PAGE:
As you may well imagine, it is one thing to do a thorough genealogy to establish a connection to an ancestor, but quite a different undertaking to perform the in-depth research for two other aspects. One is to research all other ancestral descents to learn whether those lines are extant or exinct; and two, to find original documentation for ancient birth, marriage, and death in each generation. Decades of dedicated research.
Any Baird who believes they have a prior descent from Sir James Baird, 5th of Auchmedden (who registered his arms in 1672) has the right to petition the Lord Lyon to request to matriculate the Arms of Auchmedden. His or her 350 years of proofs of descent would be equally and fairly examined by Lord Lyon along with the petition and Proofs of our current petitioner, Sir James Baird, 11th Bt. of Saughtonhall.
Lord Lyon Sir Thomas Innes of Learney believed a clan was not a clan without of chief. A chief transforms a family surname group into a legal entity. Nesbit wrote, it is only with a chief that, “Arms are hereditary marks of honour . . . the distinction of the nobility. The family, in its wider and heraldic sense is a statutory group including all persons actually affiliated, or even adopted, to a central stem deriv(ed) from the founder of the race.” In one ruling, we quote, “Lyon’s 1672 Declaration is ‘Heretrix of Clan Chattan,’ for it officially defines the clan as a heritable subject, and thus in one word sweeps away the whole idea of ‘elected chiefs.’” Lord Lyon Erskine, 1672 determined, “for, be it observed, if a person can be heir or heretrix of a clan, the clan itself is thereby recognised as an incorporeal heritable subject . . . and that is in all its aspects treated of, and provided for, in the Laws of Arms.”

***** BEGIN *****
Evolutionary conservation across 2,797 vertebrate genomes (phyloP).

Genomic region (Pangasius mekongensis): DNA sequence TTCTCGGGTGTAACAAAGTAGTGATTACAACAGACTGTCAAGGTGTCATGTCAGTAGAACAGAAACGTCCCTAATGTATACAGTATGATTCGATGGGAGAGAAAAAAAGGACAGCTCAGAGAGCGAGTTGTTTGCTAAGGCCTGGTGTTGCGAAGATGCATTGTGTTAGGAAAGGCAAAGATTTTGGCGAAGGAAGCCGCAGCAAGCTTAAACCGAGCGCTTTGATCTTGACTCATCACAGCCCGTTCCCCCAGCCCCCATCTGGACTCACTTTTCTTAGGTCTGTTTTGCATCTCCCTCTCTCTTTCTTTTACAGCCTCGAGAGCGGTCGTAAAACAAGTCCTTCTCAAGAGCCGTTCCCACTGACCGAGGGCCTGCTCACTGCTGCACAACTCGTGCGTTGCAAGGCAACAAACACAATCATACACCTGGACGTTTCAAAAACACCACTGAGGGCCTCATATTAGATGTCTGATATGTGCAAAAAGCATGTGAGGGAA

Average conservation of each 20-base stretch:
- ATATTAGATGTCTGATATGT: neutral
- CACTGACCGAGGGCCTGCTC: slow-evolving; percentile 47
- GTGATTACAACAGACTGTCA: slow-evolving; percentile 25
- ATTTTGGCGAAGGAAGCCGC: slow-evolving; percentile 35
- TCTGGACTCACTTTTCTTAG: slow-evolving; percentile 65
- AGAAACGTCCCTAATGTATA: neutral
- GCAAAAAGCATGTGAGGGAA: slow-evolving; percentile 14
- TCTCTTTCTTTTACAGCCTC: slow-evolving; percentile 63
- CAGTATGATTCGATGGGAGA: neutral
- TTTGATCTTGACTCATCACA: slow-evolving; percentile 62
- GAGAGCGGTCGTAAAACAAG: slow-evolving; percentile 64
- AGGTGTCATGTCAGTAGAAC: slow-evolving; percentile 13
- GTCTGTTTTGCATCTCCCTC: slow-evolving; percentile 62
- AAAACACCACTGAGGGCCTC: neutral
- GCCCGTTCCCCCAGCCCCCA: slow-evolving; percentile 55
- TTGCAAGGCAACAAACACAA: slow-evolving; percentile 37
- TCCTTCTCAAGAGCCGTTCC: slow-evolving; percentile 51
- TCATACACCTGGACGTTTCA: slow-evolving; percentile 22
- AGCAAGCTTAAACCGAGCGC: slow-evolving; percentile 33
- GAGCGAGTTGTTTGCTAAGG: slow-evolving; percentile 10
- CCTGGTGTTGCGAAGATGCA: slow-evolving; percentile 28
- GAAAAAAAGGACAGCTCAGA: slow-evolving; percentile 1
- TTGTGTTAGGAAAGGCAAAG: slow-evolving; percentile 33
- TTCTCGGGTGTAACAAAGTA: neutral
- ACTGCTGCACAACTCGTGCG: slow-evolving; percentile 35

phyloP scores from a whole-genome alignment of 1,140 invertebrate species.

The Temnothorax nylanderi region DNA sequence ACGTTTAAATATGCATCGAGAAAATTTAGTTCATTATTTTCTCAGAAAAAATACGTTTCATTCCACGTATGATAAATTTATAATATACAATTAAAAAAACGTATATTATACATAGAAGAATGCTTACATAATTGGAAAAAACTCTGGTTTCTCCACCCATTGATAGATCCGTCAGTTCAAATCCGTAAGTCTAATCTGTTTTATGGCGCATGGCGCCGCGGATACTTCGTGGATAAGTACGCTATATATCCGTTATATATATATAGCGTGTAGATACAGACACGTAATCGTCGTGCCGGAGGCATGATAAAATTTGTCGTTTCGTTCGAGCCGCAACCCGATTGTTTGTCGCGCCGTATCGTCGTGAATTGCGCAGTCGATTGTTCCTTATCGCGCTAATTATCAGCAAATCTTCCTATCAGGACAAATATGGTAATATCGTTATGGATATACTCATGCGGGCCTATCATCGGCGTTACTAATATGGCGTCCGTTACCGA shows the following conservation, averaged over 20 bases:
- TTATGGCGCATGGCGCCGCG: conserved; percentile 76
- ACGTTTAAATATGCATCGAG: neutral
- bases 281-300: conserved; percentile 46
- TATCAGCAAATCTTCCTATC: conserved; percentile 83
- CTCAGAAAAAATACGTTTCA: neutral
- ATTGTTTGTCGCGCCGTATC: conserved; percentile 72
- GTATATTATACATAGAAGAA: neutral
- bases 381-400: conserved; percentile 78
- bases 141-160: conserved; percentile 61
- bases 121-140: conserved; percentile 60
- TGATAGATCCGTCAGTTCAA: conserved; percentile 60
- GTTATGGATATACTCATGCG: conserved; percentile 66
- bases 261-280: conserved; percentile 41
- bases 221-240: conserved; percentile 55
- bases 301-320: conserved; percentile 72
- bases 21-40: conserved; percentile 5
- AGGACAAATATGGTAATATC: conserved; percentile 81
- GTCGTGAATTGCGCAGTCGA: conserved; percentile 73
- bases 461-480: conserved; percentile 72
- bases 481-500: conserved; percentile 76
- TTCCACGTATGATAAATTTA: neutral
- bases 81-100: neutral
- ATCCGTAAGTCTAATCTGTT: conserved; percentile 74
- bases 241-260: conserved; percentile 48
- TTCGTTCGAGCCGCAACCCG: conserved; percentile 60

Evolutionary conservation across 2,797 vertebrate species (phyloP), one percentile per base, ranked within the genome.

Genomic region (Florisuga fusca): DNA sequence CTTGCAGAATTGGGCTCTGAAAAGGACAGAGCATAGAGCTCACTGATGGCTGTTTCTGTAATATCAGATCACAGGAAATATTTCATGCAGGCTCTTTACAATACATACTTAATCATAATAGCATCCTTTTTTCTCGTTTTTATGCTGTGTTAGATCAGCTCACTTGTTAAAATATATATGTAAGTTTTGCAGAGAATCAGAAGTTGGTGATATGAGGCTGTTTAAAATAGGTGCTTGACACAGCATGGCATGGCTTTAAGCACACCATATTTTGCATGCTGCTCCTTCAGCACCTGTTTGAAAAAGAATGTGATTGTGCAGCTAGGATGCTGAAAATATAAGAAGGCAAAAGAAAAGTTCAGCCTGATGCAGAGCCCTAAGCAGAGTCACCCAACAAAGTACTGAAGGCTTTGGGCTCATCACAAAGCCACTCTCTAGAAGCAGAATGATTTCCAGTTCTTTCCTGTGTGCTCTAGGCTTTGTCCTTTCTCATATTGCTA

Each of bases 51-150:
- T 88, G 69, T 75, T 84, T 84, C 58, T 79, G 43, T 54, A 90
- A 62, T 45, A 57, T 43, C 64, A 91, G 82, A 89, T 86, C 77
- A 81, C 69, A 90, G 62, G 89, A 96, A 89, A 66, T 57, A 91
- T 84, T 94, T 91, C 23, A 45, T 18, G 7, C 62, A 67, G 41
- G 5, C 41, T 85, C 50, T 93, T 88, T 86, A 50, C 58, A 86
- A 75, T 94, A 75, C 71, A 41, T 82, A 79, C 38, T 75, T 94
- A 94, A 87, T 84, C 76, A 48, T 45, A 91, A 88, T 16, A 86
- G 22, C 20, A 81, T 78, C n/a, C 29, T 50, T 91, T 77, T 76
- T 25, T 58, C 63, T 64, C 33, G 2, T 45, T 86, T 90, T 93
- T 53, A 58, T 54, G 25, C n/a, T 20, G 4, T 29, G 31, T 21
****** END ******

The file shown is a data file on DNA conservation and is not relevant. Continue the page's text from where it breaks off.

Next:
This legal and now traditional road to establish a chief for a clan through heraldry has been in existence for 350 years. Because of our love for Clan Baird and for Scotland, we honour and embrace the tradition and will continue to strive to adhere to the letter of the law however arduous and slow it may be. Toward that end we created Clan Baird of Scotland so that our kinsmen and kinswomen have the opportunity to learn as we have sought to learn.
We sincerely hope this article has been informative and helpful. We hope you too, will embrace Scotland’s traditional and legal pathway to chiefship and we invite all Bairds around the world to unite in our common cause. Please join us by signing up for the Clan Baird of Scotland Registration at https://www.clanbaird.scot/clan-registration
The Clan Baird Alliance
1 The Clan, Septs & Regiments of the Scottish Highlands by Frank Adam, Revised by Sir Thomas Innes of Learney, 1970, p.151
Clan Baird Agnatic Succession
Note: Sir James is listed in box 55 in the chart below